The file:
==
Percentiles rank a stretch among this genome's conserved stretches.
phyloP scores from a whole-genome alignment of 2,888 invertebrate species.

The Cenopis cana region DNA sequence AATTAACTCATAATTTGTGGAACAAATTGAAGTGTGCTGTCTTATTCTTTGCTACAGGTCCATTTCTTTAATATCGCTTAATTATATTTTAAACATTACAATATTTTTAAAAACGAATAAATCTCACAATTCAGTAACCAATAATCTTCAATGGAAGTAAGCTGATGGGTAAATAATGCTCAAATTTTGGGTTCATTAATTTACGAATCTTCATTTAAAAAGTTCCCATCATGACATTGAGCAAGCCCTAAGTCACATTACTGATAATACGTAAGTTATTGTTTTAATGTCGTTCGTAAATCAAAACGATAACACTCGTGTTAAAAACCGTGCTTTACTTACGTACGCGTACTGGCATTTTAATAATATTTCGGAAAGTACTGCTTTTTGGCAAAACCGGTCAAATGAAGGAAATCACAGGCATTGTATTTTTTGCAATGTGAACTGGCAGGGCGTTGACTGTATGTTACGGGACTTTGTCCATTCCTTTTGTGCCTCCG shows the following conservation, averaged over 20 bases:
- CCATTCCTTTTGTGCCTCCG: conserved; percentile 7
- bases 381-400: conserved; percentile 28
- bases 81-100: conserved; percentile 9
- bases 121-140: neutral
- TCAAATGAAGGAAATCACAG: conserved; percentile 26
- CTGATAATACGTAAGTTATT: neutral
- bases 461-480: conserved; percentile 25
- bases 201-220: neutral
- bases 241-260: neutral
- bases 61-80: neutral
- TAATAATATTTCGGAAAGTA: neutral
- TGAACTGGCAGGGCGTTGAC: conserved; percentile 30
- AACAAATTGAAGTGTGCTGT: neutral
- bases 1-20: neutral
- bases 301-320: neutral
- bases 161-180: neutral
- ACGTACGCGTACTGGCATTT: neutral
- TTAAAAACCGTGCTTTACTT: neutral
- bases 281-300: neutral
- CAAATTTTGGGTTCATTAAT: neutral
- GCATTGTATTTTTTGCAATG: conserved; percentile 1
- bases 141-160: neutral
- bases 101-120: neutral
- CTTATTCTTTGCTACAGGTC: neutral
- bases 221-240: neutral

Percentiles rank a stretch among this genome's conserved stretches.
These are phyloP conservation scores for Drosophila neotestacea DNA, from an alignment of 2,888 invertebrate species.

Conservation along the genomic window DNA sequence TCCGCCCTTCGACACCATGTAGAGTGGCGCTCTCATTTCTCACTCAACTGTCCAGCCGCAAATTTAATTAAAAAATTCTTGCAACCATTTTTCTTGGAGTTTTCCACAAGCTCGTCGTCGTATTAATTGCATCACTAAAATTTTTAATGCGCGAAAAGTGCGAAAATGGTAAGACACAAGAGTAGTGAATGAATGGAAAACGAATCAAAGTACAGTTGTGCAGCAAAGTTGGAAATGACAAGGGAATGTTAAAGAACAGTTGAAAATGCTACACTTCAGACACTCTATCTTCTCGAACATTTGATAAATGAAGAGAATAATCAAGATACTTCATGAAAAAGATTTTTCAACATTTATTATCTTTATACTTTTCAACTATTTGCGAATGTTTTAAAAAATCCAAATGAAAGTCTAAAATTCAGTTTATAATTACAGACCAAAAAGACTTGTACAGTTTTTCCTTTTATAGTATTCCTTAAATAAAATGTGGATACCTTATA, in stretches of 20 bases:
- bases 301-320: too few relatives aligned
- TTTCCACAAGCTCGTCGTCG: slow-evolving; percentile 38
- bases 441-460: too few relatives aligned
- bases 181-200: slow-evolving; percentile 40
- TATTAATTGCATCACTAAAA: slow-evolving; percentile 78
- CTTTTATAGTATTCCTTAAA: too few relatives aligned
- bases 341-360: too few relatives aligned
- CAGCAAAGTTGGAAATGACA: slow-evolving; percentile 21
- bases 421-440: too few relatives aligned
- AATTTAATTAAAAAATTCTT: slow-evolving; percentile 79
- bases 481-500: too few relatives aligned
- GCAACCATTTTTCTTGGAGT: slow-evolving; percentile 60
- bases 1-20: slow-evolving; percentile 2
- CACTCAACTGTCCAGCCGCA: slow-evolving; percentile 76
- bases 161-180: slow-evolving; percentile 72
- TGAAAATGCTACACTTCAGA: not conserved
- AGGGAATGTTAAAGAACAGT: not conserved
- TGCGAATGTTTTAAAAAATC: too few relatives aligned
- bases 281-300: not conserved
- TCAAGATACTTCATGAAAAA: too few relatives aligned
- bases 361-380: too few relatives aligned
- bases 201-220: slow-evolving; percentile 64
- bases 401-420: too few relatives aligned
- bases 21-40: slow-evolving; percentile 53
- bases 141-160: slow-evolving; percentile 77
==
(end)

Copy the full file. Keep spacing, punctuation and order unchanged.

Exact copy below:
Percentiles rank a stretch among this genome's conserved stretches.
phyloP scores from a whole-genome alignment of 2,888 invertebrate species.

The Cenopis cana region DNA sequence AATTAACTCATAATTTGTGGAACAAATTGAAGTGTGCTGTCTTATTCTTTGCTACAGGTCCATTTCTTTAATATCGCTTAATTATATTTTAAACATTACAATATTTTTAAAAACGAATAAATCTCACAATTCAGTAACCAATAATCTTCAATGGAAGTAAGCTGATGGGTAAATAATGCTCAAATTTTGGGTTCATTAATTTACGAATCTTCATTTAAAAAGTTCCCATCATGACATTGAGCAAGCCCTAAGTCACATTACTGATAATACGTAAGTTATTGTTTTAATGTCGTTCGTAAATCAAAACGATAACACTCGTGTTAAAAACCGTGCTTTACTTACGTACGCGTACTGGCATTTTAATAATATTTCGGAAAGTACTGCTTTTTGGCAAAACCGGTCAAATGAAGGAAATCACAGGCATTGTATTTTTTGCAATGTGAACTGGCAGGGCGTTGACTGTATGTTACGGGACTTTGTCCATTCCTTTTGTGCCTCCG shows the following conservation, averaged over 20 bases:
- CCATTCCTTTTGTGCCTCCG: conserved; percentile 7
- bases 381-400: conserved; percentile 28
- bases 81-100: conserved; percentile 9
- bases 121-140: neutral
- TCAAATGAAGGAAATCACAG: conserved; percentile 26
- CTGATAATACGTAAGTTATT: neutral
- bases 461-480: conserved; percentile 25
- bases 201-220: neutral
- bases 241-260: neutral
- bases 61-80: neutral
- TAATAATATTTCGGAAAGTA: neutral
- TGAACTGGCAGGGCGTTGAC: conserved; percentile 30
- AACAAATTGAAGTGTGCTGT: neutral
- bases 1-20: neutral
- bases 301-320: neutral
- bases 161-180: neutral
- ACGTACGCGTACTGGCATTT: neutral
- TTAAAAACCGTGCTTTACTT: neutral
- bases 281-300: neutral
- CAAATTTTGGGTTCATTAAT: neutral
- GCATTGTATTTTTTGCAATG: conserved; percentile 1
- bases 141-160: neutral
- bases 101-120: neutral
- CTTATTCTTTGCTACAGGTC: neutral
- bases 221-240: neutral

Percentiles rank a stretch among this genome's conserved stretches.
These are phyloP conservation scores for Drosophila neotestacea DNA, from an alignment of 2,888 invertebrate species.

Conservation along the genomic window DNA sequence TCCGCCCTTCGACACCATGTAGAGTGGCGCTCTCATTTCTCACTCAACTGTCCAGCCGCAAATTTAATTAAAAAATTCTTGCAACCATTTTTCTTGGAGTTTTCCACAAGCTCGTCGTCGTATTAATTGCATCACTAAAATTTTTAATGCGCGAAAAGTGCGAAAATGGTAAGACACAAGAGTAGTGAATGAATGGAAAACGAATCAAAGTACAGTTGTGCAGCAAAGTTGGAAATGACAAGGGAATGTTAAAGAACAGTTGAAAATGCTACACTTCAGACACTCTATCTTCTCGAACATTTGATAAATGAAGAGAATAATCAAGATACTTCATGAAAAAGATTTTTCAACATTTATTATCTTTATACTTTTCAACTATTTGCGAATGTTTTAAAAAATCCAAATGAAAGTCTAAAATTCAGTTTATAATTACAGACCAAAAAGACTTGTACAGTTTTTCCTTTTATAGTATTCCTTAAATAAAATGTGGATACCTTATA, in stretches of 20 bases:
- bases 301-320: too few relatives aligned
- TTTCCACAAGCTCGTCGTCG: slow-evolving; percentile 38
- bases 441-460: too few relatives aligned
- bases 181-200: slow-evolving; percentile 40
- TATTAATTGCATCACTAAAA: slow-evolving; percentile 78
- CTTTTATAGTATTCCTTAAA: too few relatives aligned
- bases 341-360: too few relatives aligned
- CAGCAAAGTTGGAAATGACA: slow-evolving; percentile 21
- bases 421-440: too few relatives aligned
- AATTTAATTAAAAAATTCTT: slow-evolving; percentile 79
- bases 481-500: too few relatives aligned
- GCAACCATTTTTCTTGGAGT: slow-evolving; percentile 60
- bases 1-20: slow-evolving; percentile 2
- CACTCAACTGTCCAGCCGCA: slow-evolving; percentile 76
- bases 161-180: slow-evolving; percentile 72
- TGAAAATGCTACACTTCAGA: not conserved
- AGGGAATGTTAAAGAACAGT: not conserved
- TGCGAATGTTTTAAAAAATC: too few relatives aligned
- bases 281-300: not conserved
- TCAAGATACTTCATGAAAAA: too few relatives aligned
- bases 361-380: too few relatives aligned
- bases 201-220: slow-evolving; percentile 64
- bases 401-420: too few relatives aligned
- bases 21-40: slow-evolving; percentile 53
- bases 141-160: slow-evolving; percentile 77